Monday night's deadly terrorist attack outside an Ariana Grande concert in Manchester, England isn't the first time terrorists have targeted concert halls or similar stadiums. The sheer size of these venues creates a challenge for stadium owners and police who are looking to protect potentially tens of thousands of people at once. Anna Werner reports.
President Trump's condemnation of the Manchester bombing came during his trip to the Middle East. He traveled early Tuesday morning to Bethlehem to meet with Palestinian Authority President Mahmoud Abbas. The president also visited a Holocaust memorial in Jerusalem along with the first lady. Margaret Brennan reports.
Britain's prime minister calls the bombing at an Ariana Grande concert in Manchester, England "a callous terrorist attack." Police believe they know who did it. Video inside the Manchester Arena shows the moment the bomb went off, causing panic for thousands of young people leaving the concert. Mark Phillips reports.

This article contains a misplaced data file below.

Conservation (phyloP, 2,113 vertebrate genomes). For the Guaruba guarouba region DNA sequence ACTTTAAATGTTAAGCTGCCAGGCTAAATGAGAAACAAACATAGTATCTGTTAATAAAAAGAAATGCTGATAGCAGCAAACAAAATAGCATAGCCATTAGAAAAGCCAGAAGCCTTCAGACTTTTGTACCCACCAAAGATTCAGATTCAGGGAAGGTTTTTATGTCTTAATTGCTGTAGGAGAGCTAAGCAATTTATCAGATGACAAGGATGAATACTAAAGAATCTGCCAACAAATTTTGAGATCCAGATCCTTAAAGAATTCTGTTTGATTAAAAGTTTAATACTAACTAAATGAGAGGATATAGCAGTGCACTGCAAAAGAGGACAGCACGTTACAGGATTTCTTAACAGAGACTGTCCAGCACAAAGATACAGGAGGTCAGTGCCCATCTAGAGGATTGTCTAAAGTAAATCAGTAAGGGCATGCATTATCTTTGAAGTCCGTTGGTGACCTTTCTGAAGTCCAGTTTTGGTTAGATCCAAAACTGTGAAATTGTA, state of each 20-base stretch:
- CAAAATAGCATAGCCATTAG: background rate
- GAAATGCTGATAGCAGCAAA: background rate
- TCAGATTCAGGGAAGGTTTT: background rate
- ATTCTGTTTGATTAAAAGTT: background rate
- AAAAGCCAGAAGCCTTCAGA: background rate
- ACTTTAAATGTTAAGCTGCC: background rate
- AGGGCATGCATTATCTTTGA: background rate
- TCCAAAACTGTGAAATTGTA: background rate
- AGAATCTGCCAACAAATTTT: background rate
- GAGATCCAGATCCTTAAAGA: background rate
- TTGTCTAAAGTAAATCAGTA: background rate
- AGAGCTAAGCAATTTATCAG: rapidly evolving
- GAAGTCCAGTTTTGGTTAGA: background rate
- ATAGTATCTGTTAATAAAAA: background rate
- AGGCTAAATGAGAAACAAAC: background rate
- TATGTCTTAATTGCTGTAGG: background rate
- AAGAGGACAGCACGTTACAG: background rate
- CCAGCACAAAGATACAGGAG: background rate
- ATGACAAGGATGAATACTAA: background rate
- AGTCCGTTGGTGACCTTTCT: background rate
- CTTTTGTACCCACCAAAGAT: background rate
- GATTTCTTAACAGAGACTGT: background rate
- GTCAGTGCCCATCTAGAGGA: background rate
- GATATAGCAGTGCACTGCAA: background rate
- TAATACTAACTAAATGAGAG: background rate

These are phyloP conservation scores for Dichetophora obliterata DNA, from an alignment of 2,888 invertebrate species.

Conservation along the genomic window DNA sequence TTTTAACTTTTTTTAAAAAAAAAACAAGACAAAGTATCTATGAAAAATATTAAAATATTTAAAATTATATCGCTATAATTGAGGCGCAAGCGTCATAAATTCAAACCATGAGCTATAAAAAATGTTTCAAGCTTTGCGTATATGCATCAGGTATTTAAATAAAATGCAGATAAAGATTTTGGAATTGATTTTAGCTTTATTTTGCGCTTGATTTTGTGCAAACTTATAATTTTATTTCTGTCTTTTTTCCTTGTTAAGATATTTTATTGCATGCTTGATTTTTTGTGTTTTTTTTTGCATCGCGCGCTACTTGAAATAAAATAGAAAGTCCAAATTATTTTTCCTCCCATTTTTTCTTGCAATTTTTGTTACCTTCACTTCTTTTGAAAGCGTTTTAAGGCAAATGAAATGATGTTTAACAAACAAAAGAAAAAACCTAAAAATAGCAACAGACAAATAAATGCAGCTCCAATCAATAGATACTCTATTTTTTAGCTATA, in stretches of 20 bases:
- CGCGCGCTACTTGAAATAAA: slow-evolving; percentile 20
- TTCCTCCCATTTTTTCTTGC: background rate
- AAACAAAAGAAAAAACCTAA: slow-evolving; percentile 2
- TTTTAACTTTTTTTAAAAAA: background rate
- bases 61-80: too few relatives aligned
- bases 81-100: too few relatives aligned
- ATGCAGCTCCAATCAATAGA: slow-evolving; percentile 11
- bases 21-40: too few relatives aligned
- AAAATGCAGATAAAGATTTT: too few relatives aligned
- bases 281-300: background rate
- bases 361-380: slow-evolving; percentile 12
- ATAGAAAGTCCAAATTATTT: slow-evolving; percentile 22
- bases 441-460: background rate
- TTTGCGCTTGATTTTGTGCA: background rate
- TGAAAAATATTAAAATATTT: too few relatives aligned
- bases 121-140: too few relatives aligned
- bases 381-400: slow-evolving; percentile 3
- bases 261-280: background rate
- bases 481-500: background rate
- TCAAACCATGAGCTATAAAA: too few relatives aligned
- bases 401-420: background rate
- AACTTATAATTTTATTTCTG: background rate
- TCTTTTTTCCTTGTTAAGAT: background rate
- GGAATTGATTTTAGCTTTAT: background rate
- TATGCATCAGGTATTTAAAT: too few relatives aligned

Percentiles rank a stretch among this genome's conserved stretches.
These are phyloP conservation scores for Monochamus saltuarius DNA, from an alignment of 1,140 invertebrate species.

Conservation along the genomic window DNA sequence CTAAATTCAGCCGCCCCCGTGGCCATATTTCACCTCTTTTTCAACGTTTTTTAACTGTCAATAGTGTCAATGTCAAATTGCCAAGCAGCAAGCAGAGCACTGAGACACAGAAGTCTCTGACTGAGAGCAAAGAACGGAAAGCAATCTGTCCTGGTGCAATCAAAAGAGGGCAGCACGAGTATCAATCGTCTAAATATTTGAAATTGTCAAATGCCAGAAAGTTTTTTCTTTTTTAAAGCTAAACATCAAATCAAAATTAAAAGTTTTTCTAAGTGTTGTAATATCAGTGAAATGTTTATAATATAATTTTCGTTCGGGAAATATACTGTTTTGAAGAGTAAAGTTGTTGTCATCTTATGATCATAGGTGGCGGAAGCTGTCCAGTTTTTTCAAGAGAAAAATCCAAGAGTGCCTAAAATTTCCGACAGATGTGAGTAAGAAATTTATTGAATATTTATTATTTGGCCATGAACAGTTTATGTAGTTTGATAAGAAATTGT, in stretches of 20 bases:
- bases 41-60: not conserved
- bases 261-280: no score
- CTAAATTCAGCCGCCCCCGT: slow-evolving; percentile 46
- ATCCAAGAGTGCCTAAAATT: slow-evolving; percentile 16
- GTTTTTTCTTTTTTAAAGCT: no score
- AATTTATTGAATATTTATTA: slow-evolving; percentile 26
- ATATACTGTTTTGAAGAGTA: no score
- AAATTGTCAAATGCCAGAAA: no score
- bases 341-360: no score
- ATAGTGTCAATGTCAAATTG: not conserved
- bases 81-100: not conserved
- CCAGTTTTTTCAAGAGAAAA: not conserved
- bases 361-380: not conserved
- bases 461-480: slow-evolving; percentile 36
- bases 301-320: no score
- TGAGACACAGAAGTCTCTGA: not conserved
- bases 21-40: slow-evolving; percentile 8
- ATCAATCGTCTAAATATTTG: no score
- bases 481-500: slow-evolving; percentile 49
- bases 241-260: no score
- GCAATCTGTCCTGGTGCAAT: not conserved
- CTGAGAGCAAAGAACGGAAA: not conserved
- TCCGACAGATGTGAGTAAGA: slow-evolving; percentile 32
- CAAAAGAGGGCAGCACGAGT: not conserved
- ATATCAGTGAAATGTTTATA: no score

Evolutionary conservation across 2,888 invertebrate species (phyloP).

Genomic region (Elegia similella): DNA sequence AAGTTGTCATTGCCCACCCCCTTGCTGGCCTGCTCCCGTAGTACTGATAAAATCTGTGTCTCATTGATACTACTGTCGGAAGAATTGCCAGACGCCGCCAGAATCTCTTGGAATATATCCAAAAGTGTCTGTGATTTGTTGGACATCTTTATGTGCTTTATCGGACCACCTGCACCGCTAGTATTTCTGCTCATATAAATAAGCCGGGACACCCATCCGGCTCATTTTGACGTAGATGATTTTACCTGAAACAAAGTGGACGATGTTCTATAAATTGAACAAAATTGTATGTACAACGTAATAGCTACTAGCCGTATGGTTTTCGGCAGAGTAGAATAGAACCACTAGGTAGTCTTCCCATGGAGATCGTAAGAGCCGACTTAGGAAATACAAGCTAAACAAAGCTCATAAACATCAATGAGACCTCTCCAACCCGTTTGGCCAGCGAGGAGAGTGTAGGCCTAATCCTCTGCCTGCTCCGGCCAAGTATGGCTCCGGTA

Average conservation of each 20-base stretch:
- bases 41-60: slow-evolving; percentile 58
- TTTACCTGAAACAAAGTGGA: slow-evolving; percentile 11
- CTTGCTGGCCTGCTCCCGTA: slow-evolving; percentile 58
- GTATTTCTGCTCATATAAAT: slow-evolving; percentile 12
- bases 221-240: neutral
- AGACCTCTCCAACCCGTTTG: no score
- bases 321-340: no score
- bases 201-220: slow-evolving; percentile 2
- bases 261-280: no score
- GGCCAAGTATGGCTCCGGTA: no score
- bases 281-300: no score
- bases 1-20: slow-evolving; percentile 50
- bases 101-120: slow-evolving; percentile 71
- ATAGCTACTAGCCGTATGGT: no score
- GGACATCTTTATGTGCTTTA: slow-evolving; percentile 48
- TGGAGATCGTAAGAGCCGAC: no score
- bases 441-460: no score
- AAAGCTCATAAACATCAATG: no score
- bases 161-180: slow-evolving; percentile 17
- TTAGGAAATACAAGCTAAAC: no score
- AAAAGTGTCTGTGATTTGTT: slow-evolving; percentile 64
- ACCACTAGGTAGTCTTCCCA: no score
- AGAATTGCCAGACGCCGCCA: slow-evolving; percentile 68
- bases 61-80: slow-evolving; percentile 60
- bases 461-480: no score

The death toll has risen to 22 from an explosion outside an arena packed with music fans in Manchester, England, and 59 people are hospitalized. Many of the victims were children. Police say a suicide bomber was killed in the blast. Prime Minister Theresa May spoke out Tuesday against the "appalling, sickening cowardice" of the attacker.
Former National Security Adviser Michael Flynn's lawyers informed the Senate Intelligence Committee that Flynn will not comply with its subpoena for information regarding his ties to Russia. It came as other associates of President Trump, including former campaign chairman Paul Manafort, handed over documents. Jeff Pegues reports.